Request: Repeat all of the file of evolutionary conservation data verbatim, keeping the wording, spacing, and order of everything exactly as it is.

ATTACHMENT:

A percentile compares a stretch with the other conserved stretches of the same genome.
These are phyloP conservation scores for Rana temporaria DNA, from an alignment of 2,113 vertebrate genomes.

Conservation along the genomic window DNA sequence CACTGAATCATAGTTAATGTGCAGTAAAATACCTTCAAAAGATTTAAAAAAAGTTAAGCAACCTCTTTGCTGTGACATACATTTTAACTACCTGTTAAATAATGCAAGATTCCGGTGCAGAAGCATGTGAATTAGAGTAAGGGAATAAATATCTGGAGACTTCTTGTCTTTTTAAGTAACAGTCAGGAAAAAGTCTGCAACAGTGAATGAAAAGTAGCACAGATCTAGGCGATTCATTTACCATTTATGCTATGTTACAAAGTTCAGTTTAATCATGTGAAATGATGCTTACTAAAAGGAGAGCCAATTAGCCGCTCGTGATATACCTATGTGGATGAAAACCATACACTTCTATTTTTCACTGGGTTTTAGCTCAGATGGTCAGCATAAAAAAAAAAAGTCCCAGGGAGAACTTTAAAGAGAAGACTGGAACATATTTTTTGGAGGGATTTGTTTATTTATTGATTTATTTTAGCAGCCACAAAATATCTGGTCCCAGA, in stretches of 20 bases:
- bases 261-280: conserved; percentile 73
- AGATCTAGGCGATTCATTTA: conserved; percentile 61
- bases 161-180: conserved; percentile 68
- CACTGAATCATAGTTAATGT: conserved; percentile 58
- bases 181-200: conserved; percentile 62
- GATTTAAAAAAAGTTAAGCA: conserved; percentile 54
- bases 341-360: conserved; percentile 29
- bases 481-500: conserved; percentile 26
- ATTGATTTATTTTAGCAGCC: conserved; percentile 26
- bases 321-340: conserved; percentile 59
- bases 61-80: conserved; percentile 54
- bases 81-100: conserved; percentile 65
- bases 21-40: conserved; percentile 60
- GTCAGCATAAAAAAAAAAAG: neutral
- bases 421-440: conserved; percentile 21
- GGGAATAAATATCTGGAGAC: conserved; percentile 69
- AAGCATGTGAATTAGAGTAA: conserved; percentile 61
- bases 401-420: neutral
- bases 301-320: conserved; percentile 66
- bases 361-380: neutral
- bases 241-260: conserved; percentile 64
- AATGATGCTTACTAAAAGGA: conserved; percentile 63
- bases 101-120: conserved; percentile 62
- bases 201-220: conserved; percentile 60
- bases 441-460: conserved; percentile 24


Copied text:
A percentile compares a stretch with the other conserved stretches of the same genome.
These are phyloP conservation scores for Rana temporaria DNA, from an alignment of 2,113 vertebrate genomes.

Conservation along the genomic window DNA sequence CACTGAATCATAGTTAATGTGCAGTAAAATACCTTCAAAAGATTTAAAAAAAGTTAAGCAACCTCTTTGCTGTGACATACATTTTAACTACCTGTTAAATAATGCAAGATTCCGGTGCAGAAGCATGTGAATTAGAGTAAGGGAATAAATATCTGGAGACTTCTTGTCTTTTTAAGTAACAGTCAGGAAAAAGTCTGCAACAGTGAATGAAAAGTAGCACAGATCTAGGCGATTCATTTACCATTTATGCTATGTTACAAAGTTCAGTTTAATCATGTGAAATGATGCTTACTAAAAGGAGAGCCAATTAGCCGCTCGTGATATACCTATGTGGATGAAAACCATACACTTCTATTTTTCACTGGGTTTTAGCTCAGATGGTCAGCATAAAAAAAAAAAGTCCCAGGGAGAACTTTAAAGAGAAGACTGGAACATATTTTTTGGAGGGATTTGTTTATTTATTGATTTATTTTAGCAGCCACAAAATATCTGGTCCCAGA, in stretches of 20 bases:
- bases 261-280: conserved; percentile 73
- AGATCTAGGCGATTCATTTA: conserved; percentile 61
- bases 161-180: conserved; percentile 68
- CACTGAATCATAGTTAATGT: conserved; percentile 58
- bases 181-200: conserved; percentile 62
- GATTTAAAAAAAGTTAAGCA: conserved; percentile 54
- bases 341-360: conserved; percentile 29
- bases 481-500: conserved; percentile 26
- ATTGATTTATTTTAGCAGCC: conserved; percentile 26
- bases 321-340: conserved; percentile 59
- bases 61-80: conserved; percentile 54
- bases 81-100: conserved; percentile 65
- bases 21-40: conserved; percentile 60
- GTCAGCATAAAAAAAAAAAG: neutral
- bases 421-440: conserved; percentile 21
- GGGAATAAATATCTGGAGAC: conserved; percentile 69
- AAGCATGTGAATTAGAGTAA: conserved; percentile 61
- bases 401-420: neutral
- bases 301-320: conserved; percentile 66
- bases 361-380: neutral
- bases 241-260: conserved; percentile 64
- AATGATGCTTACTAAAAGGA: conserved; percentile 63
- bases 101-120: conserved; percentile 62
- bases 201-220: conserved; percentile 60
- bases 441-460: conserved; percentile 24